This massive fountain features the God of the Sea, trident in hand. He lords over four cherubs representing the rivers Nile, Amazon, Danube, and Ganges. Neptune holds his hand out as if to calm the waters, the ultimate symbol of power.
But the original version may have been a bit too powerful. According to legend, when the 16th-century sculptor Giambologna was constructing the fountain, Pope Pius IV became concerned by the, er, manliness of Neptune and ordered the genitals made smaller. (The fountain was commissioned to symbolize the Pope’s power and reign, as he ruled the land like Neptune ruled the water.)
Because you don’t say no to the Pope, Giambologna grudgingly obliged, but secretly got his revenge. While standing behind and to the right of the statue, observers might notice Neptune’s hand is extended in a particular away. His thumb pokes out past his leg, creating the illusion that the god seems very … excited … indeed. One need only look down at the statue’s shadow (at the right time in the afternoon) to confirm the sea god’s firmness and virility.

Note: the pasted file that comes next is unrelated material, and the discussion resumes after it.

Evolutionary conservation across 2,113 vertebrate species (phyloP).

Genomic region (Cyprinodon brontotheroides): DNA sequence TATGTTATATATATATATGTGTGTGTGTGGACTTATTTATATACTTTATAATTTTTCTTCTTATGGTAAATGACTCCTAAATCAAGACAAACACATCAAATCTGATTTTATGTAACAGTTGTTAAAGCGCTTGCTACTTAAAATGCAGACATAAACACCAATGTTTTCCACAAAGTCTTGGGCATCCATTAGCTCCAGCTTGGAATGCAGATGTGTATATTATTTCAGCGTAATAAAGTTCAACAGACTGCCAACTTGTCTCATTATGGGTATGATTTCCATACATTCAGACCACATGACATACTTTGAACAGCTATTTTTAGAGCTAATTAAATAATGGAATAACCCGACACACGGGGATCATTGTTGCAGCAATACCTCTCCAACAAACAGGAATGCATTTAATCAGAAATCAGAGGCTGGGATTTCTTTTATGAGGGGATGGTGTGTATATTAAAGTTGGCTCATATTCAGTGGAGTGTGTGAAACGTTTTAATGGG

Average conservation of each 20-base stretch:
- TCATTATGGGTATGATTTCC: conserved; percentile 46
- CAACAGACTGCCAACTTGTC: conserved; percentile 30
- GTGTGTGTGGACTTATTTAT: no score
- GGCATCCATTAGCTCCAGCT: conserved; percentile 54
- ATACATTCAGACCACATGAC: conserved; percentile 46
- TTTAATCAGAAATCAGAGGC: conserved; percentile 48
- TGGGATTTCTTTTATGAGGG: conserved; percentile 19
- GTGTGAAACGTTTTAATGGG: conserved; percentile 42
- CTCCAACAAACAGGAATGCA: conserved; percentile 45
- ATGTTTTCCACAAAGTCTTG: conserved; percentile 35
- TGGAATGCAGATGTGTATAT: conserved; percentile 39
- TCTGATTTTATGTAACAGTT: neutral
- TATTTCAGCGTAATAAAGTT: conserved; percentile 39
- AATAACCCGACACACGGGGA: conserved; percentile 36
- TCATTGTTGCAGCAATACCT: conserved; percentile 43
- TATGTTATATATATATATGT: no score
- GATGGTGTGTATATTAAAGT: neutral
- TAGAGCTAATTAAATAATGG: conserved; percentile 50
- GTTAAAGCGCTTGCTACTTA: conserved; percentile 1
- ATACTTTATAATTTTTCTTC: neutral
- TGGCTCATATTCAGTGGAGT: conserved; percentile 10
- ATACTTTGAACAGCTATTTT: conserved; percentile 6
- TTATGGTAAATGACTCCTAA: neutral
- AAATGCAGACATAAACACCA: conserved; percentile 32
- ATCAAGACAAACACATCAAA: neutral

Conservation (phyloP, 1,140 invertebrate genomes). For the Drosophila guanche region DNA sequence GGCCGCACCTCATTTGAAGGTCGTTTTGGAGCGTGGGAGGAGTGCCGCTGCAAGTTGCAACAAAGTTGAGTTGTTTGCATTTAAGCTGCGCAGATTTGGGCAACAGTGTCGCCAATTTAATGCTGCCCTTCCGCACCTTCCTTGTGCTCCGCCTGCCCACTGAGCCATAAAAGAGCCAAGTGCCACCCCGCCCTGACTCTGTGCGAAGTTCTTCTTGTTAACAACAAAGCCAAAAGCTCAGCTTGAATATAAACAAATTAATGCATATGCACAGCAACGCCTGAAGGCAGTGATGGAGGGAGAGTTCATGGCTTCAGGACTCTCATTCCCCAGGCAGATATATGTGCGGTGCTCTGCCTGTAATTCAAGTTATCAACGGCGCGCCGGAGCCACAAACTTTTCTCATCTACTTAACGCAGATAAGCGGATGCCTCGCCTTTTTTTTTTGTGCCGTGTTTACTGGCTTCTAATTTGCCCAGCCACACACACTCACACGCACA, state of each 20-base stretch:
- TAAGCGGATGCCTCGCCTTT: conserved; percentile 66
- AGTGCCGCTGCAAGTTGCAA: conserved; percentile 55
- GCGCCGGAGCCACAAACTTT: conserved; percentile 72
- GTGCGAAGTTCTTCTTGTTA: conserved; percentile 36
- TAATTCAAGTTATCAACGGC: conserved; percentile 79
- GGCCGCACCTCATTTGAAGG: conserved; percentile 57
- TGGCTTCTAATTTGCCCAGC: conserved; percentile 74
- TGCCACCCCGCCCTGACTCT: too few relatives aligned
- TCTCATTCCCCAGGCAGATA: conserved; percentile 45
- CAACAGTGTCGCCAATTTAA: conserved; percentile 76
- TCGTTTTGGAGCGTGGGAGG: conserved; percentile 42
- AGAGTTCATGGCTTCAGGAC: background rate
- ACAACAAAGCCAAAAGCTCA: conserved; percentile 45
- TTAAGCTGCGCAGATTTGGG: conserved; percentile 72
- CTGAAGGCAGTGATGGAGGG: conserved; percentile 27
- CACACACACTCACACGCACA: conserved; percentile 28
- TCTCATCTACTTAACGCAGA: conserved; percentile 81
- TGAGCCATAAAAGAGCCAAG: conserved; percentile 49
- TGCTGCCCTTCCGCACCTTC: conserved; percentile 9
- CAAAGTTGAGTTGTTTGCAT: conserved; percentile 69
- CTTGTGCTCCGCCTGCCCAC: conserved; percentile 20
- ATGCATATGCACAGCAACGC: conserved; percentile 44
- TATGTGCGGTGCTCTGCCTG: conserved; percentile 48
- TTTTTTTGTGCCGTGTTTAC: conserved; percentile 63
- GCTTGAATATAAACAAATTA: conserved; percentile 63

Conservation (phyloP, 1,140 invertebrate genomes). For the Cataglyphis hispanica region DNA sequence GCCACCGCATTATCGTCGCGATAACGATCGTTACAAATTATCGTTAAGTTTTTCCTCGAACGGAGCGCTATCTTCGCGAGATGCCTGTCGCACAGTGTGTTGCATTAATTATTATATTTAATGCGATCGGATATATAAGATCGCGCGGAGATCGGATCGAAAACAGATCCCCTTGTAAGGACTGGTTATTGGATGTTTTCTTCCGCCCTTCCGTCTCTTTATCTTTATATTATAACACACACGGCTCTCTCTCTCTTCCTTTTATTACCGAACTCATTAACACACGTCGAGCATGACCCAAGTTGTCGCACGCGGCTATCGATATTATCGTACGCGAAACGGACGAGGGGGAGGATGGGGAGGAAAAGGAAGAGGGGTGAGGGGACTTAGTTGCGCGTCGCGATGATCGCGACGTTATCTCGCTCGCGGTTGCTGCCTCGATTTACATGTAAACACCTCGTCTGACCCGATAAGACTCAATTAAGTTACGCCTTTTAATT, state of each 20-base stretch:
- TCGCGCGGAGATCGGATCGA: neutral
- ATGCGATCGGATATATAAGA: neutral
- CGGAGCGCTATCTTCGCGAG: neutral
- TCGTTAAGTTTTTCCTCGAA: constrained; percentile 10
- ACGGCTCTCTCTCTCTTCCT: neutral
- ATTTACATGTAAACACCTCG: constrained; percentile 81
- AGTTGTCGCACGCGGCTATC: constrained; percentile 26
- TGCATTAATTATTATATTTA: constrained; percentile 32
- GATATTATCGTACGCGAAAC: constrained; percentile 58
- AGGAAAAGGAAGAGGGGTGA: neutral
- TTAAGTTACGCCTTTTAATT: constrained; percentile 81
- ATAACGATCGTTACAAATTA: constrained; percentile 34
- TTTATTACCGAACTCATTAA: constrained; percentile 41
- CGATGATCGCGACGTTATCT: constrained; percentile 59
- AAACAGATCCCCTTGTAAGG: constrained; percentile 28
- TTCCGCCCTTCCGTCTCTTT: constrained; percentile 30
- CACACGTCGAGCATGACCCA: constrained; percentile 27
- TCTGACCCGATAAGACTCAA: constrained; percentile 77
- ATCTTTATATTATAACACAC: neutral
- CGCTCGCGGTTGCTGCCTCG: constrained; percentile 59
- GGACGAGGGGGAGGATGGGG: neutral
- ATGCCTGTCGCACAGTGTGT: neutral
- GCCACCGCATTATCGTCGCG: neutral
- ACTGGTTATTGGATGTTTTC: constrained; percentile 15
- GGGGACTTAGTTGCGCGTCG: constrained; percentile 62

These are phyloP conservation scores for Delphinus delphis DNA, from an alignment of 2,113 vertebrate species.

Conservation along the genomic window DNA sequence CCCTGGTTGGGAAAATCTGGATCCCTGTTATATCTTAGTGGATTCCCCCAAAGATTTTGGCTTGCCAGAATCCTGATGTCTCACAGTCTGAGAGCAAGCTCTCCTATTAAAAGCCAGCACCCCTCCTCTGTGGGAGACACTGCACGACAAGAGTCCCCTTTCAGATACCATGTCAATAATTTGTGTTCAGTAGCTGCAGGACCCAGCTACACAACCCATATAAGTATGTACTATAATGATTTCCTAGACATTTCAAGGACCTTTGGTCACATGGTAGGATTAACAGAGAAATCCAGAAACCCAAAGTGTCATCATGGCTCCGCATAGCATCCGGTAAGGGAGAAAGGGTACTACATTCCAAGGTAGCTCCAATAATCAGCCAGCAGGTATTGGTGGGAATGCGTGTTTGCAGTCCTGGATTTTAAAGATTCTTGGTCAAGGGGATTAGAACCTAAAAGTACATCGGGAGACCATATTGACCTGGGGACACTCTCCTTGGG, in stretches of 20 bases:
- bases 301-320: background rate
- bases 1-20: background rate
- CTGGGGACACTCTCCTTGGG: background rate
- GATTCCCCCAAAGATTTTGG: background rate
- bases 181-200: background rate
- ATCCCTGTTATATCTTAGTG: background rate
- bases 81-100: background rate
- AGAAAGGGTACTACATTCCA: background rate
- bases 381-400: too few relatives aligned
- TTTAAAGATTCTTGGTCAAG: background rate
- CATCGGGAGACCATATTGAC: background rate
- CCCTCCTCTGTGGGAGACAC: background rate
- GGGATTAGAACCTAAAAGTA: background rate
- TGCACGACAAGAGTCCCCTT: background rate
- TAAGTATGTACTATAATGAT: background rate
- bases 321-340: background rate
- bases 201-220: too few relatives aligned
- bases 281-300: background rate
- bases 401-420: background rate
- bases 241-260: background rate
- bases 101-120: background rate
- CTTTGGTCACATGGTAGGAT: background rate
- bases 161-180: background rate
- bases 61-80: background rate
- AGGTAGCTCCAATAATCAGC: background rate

Legendary pettiness aside, it’s a beautiful, iconic fountain. Take a look at that trident, too. Seem familiar? It’s the inspiration for the famous emblem of Bologna-based luxury car company, Maserati.
Know Before You Go
The fountain sits diagonally across the Piazza Maggiore from the Basilica di San Petronio.